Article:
Feature-based Designs to Increase the Reach of Effective Weight-loss Programs

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Virginia Tech


Because of the prevalence and associated health-care costs of obesity, it is widely recognized today as a serious public health issue. The Affordable Care Act (ACA) passed in 2010 includes provisions for all adults to be screened and behavioral intervention offered to those with a body mass index (BMI) of > 30 kg/m2. While the measure is intended to improve access to weight-loss resources for millions of Americans affected, it may not achieve its intended effect in part because of the inability of disadvantaged populations for whom the burden of obesity is the greatest to access ACA-supported services. The objectives of this study were to identify the characteristics that, paired with an evidence-based weight-loss intervention, will have the highest potential reach while achieving a clinically meaningful weight loss, and whether likely participation differs by gender, race, ethnicity or socioeconomic status. Using characteristics from the most effective adult weight-loss studies that use technology to expand reach, three alternative interventions were examined. Findings show that, while the majority of participants favor the traditional ACA face-to-face model, a program delivered completely online may appeal to racial and ethnic minority groups, which were more likely to choose alternative program structures. Alternative program structures should continue to be explored as an important next step toward developing viable referral options for primary care physicians and could have far-reaching impact toward reducing the disparity of obesity and obesity-related disease among disadvantaged populations.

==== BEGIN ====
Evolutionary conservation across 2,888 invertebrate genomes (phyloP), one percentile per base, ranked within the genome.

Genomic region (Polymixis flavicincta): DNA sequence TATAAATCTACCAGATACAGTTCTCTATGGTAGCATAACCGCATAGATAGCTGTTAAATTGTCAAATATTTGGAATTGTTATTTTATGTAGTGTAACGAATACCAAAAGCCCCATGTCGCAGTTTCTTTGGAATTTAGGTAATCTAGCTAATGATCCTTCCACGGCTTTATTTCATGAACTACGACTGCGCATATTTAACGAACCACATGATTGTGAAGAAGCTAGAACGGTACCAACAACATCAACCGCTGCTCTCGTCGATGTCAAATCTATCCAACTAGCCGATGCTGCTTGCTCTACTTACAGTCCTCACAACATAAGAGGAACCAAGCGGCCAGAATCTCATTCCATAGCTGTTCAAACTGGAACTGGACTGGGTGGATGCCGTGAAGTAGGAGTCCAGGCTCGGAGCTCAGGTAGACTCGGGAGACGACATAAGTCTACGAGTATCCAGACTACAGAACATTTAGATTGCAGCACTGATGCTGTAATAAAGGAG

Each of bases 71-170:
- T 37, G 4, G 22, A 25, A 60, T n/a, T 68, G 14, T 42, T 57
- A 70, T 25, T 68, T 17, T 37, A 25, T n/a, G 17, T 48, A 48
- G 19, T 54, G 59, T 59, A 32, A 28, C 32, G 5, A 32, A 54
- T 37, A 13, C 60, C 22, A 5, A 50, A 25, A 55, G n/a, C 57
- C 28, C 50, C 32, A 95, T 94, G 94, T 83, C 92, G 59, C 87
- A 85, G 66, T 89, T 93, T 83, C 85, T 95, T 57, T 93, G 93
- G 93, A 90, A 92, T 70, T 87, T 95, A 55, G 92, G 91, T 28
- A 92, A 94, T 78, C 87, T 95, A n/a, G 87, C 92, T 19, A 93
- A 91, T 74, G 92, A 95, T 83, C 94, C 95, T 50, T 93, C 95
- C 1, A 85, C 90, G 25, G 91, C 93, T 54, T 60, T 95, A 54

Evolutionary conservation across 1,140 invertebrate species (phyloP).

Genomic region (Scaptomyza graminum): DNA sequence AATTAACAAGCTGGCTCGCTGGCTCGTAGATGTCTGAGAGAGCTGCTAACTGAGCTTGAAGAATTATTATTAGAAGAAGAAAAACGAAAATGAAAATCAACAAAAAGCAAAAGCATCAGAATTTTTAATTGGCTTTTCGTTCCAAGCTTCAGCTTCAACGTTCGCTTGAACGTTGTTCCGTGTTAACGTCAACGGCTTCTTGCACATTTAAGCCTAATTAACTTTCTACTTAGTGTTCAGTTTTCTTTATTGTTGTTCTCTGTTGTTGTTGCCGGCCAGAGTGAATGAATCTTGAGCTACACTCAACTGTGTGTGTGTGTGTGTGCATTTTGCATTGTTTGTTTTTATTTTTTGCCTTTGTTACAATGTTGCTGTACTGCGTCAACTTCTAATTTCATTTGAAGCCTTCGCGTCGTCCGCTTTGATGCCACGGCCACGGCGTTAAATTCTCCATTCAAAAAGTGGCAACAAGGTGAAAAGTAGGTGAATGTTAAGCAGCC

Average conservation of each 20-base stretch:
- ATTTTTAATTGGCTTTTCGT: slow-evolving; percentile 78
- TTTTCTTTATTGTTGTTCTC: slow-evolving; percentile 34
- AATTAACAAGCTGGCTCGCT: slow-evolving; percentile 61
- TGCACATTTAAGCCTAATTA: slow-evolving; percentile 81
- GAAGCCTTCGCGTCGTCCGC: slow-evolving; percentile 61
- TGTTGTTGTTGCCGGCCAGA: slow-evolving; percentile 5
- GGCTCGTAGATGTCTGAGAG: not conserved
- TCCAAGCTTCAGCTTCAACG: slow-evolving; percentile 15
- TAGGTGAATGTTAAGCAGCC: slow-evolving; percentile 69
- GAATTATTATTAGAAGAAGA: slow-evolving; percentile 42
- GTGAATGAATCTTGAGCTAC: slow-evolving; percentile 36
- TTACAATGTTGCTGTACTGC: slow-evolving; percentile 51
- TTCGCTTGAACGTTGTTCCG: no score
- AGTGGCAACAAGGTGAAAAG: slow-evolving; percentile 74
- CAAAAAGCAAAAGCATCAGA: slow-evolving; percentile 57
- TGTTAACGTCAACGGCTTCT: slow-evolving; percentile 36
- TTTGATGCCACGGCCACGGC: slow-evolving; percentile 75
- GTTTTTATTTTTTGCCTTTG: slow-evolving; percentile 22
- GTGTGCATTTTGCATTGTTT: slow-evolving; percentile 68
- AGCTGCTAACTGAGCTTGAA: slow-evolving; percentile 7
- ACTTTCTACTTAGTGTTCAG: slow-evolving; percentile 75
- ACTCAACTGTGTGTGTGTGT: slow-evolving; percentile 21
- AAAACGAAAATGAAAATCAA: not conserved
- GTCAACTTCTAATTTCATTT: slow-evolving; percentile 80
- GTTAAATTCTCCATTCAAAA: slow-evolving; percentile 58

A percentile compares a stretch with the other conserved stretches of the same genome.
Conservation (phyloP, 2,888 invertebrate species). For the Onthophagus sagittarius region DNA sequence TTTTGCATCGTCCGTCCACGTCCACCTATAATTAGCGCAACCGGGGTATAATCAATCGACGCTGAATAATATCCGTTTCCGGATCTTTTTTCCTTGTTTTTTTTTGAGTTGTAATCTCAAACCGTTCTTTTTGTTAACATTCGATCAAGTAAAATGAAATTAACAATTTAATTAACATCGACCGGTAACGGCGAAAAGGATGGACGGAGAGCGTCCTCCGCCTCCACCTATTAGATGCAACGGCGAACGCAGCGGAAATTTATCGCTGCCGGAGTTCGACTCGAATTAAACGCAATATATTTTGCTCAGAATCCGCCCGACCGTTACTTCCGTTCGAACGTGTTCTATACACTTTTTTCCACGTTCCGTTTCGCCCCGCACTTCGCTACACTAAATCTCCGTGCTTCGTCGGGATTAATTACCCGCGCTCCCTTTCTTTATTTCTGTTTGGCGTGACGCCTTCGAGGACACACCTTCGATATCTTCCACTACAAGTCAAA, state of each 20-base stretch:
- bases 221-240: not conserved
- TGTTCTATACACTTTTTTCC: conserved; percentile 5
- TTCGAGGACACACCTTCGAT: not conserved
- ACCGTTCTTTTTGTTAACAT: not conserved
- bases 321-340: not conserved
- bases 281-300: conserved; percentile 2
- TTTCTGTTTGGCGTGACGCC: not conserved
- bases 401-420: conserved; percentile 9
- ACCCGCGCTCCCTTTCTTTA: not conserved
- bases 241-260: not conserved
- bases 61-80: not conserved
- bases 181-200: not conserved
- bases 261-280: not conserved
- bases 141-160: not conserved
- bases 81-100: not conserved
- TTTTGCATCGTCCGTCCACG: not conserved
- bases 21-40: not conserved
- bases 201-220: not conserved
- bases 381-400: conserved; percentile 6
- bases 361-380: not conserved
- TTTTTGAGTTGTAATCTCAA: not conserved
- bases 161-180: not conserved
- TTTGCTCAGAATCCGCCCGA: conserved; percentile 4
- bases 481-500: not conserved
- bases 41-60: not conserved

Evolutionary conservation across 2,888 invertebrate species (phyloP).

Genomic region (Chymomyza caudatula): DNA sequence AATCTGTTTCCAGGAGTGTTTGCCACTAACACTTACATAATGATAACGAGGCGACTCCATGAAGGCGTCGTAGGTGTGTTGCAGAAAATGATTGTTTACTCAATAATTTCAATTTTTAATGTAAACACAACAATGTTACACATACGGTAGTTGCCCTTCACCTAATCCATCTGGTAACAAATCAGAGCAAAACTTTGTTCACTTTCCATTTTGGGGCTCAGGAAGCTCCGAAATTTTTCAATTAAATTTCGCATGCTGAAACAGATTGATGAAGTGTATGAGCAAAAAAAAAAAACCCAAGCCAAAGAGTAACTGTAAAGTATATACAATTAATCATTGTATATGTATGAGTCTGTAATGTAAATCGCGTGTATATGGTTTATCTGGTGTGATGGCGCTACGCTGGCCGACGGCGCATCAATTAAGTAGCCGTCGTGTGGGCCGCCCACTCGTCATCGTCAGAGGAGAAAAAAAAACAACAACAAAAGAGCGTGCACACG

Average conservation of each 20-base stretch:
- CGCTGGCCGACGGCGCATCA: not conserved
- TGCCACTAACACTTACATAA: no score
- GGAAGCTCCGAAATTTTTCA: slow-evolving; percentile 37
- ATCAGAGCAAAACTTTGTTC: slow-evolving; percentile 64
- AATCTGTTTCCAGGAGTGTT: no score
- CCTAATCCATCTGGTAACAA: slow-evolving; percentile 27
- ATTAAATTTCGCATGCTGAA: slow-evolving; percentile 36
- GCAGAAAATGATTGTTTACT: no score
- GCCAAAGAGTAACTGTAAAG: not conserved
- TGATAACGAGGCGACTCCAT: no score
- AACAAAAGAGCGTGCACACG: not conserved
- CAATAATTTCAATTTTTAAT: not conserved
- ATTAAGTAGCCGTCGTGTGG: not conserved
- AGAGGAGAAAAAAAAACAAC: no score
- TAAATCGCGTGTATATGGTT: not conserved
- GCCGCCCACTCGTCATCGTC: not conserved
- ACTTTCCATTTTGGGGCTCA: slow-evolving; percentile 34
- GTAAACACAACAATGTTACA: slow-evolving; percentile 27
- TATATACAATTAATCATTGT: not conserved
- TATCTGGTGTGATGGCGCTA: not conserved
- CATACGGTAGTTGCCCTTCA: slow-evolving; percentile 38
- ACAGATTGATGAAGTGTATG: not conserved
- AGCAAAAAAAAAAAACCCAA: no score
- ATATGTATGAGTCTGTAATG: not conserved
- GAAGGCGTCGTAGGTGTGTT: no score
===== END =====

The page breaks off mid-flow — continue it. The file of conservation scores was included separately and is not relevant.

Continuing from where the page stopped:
Obesity, overweight, weight loss, computer, Internet, eHealth, reach